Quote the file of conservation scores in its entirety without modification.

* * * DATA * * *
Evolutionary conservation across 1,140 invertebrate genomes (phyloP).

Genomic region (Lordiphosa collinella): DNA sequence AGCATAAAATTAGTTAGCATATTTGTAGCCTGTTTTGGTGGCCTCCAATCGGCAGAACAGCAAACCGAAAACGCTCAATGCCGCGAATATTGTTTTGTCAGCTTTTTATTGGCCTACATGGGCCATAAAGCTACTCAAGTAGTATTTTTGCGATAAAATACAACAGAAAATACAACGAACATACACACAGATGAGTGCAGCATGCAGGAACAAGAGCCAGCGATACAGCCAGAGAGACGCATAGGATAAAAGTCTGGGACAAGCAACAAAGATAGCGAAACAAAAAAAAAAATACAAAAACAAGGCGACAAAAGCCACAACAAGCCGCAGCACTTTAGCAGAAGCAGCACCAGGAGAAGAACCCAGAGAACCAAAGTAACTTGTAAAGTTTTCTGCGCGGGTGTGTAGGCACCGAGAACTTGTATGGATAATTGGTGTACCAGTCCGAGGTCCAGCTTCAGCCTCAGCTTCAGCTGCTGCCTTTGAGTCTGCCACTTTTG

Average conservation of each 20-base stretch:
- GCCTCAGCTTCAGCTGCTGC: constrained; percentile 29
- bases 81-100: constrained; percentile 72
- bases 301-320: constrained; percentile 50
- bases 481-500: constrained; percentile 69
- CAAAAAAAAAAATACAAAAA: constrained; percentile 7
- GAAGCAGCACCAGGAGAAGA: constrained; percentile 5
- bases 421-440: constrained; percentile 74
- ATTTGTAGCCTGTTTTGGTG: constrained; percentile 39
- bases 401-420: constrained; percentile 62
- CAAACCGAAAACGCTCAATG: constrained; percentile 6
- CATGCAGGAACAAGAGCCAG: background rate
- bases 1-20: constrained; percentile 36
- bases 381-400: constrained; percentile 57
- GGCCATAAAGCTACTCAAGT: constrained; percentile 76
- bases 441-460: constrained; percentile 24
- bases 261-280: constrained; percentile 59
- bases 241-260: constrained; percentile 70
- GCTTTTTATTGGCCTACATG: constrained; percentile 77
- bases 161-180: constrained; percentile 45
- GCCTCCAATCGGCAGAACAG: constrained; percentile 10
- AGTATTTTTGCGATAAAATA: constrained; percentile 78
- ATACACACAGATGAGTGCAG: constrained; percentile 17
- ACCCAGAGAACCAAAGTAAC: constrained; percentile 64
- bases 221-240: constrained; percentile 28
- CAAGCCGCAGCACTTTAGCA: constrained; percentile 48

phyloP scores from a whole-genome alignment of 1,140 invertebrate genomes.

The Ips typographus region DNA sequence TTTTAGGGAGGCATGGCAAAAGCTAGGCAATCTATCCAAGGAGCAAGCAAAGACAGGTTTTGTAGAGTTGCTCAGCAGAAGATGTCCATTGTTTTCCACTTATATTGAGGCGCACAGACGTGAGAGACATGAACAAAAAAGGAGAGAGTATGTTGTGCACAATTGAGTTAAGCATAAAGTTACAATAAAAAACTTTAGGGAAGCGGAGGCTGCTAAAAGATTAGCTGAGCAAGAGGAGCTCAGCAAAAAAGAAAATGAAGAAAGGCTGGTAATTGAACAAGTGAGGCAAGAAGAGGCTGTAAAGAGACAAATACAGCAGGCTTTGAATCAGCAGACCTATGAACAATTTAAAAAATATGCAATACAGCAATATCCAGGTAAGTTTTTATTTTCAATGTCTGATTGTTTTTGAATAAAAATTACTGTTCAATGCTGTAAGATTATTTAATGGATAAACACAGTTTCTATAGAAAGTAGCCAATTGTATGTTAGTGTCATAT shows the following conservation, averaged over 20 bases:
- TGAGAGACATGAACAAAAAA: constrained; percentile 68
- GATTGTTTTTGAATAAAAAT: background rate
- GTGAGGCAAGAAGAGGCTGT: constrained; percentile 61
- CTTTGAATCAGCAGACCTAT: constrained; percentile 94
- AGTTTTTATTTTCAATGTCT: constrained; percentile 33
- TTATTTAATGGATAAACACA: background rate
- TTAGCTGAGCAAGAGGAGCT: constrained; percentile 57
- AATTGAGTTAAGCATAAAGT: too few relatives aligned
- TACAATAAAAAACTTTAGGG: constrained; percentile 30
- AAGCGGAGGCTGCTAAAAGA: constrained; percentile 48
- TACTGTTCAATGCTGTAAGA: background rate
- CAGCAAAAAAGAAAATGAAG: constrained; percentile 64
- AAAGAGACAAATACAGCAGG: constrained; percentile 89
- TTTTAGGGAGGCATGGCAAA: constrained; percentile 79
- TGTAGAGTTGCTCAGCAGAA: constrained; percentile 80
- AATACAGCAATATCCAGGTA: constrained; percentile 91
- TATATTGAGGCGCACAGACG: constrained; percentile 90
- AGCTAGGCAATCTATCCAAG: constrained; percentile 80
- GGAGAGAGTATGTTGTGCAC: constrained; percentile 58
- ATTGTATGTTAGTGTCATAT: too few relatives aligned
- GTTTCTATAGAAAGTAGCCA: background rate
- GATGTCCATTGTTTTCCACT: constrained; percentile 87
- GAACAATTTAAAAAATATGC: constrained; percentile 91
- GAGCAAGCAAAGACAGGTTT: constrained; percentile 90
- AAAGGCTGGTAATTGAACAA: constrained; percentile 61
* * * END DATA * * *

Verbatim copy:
Evolutionary conservation across 1,140 invertebrate genomes (phyloP).

Genomic region (Lordiphosa collinella): DNA sequence AGCATAAAATTAGTTAGCATATTTGTAGCCTGTTTTGGTGGCCTCCAATCGGCAGAACAGCAAACCGAAAACGCTCAATGCCGCGAATATTGTTTTGTCAGCTTTTTATTGGCCTACATGGGCCATAAAGCTACTCAAGTAGTATTTTTGCGATAAAATACAACAGAAAATACAACGAACATACACACAGATGAGTGCAGCATGCAGGAACAAGAGCCAGCGATACAGCCAGAGAGACGCATAGGATAAAAGTCTGGGACAAGCAACAAAGATAGCGAAACAAAAAAAAAAATACAAAAACAAGGCGACAAAAGCCACAACAAGCCGCAGCACTTTAGCAGAAGCAGCACCAGGAGAAGAACCCAGAGAACCAAAGTAACTTGTAAAGTTTTCTGCGCGGGTGTGTAGGCACCGAGAACTTGTATGGATAATTGGTGTACCAGTCCGAGGTCCAGCTTCAGCCTCAGCTTCAGCTGCTGCCTTTGAGTCTGCCACTTTTG

Average conservation of each 20-base stretch:
- GCCTCAGCTTCAGCTGCTGC: constrained; percentile 29
- bases 81-100: constrained; percentile 72
- bases 301-320: constrained; percentile 50
- bases 481-500: constrained; percentile 69
- CAAAAAAAAAAATACAAAAA: constrained; percentile 7
- GAAGCAGCACCAGGAGAAGA: constrained; percentile 5
- bases 421-440: constrained; percentile 74
- ATTTGTAGCCTGTTTTGGTG: constrained; percentile 39
- bases 401-420: constrained; percentile 62
- CAAACCGAAAACGCTCAATG: constrained; percentile 6
- CATGCAGGAACAAGAGCCAG: background rate
- bases 1-20: constrained; percentile 36
- bases 381-400: constrained; percentile 57
- GGCCATAAAGCTACTCAAGT: constrained; percentile 76
- bases 441-460: constrained; percentile 24
- bases 261-280: constrained; percentile 59
- bases 241-260: constrained; percentile 70
- GCTTTTTATTGGCCTACATG: constrained; percentile 77
- bases 161-180: constrained; percentile 45
- GCCTCCAATCGGCAGAACAG: constrained; percentile 10
- AGTATTTTTGCGATAAAATA: constrained; percentile 78
- ATACACACAGATGAGTGCAG: constrained; percentile 17
- ACCCAGAGAACCAAAGTAAC: constrained; percentile 64
- bases 221-240: constrained; percentile 28
- CAAGCCGCAGCACTTTAGCA: constrained; percentile 48

phyloP scores from a whole-genome alignment of 1,140 invertebrate genomes.

The Ips typographus region DNA sequence TTTTAGGGAGGCATGGCAAAAGCTAGGCAATCTATCCAAGGAGCAAGCAAAGACAGGTTTTGTAGAGTTGCTCAGCAGAAGATGTCCATTGTTTTCCACTTATATTGAGGCGCACAGACGTGAGAGACATGAACAAAAAAGGAGAGAGTATGTTGTGCACAATTGAGTTAAGCATAAAGTTACAATAAAAAACTTTAGGGAAGCGGAGGCTGCTAAAAGATTAGCTGAGCAAGAGGAGCTCAGCAAAAAAGAAAATGAAGAAAGGCTGGTAATTGAACAAGTGAGGCAAGAAGAGGCTGTAAAGAGACAAATACAGCAGGCTTTGAATCAGCAGACCTATGAACAATTTAAAAAATATGCAATACAGCAATATCCAGGTAAGTTTTTATTTTCAATGTCTGATTGTTTTTGAATAAAAATTACTGTTCAATGCTGTAAGATTATTTAATGGATAAACACAGTTTCTATAGAAAGTAGCCAATTGTATGTTAGTGTCATAT shows the following conservation, averaged over 20 bases:
- TGAGAGACATGAACAAAAAA: constrained; percentile 68
- GATTGTTTTTGAATAAAAAT: background rate
- GTGAGGCAAGAAGAGGCTGT: constrained; percentile 61
- CTTTGAATCAGCAGACCTAT: constrained; percentile 94
- AGTTTTTATTTTCAATGTCT: constrained; percentile 33
- TTATTTAATGGATAAACACA: background rate
- TTAGCTGAGCAAGAGGAGCT: constrained; percentile 57
- AATTGAGTTAAGCATAAAGT: too few relatives aligned
- TACAATAAAAAACTTTAGGG: constrained; percentile 30
- AAGCGGAGGCTGCTAAAAGA: constrained; percentile 48
- TACTGTTCAATGCTGTAAGA: background rate
- CAGCAAAAAAGAAAATGAAG: constrained; percentile 64
- AAAGAGACAAATACAGCAGG: constrained; percentile 89
- TTTTAGGGAGGCATGGCAAA: constrained; percentile 79
- TGTAGAGTTGCTCAGCAGAA: constrained; percentile 80
- AATACAGCAATATCCAGGTA: constrained; percentile 91
- TATATTGAGGCGCACAGACG: constrained; percentile 90
- AGCTAGGCAATCTATCCAAG: constrained; percentile 80
- GGAGAGAGTATGTTGTGCAC: constrained; percentile 58
- ATTGTATGTTAGTGTCATAT: too few relatives aligned
- GTTTCTATAGAAAGTAGCCA: background rate
- GATGTCCATTGTTTTCCACT: constrained; percentile 87
- GAACAATTTAAAAAATATGC: constrained; percentile 91
- GAGCAAGCAAAGACAGGTTT: constrained; percentile 90
- AAAGGCTGGTAATTGAACAA: constrained; percentile 61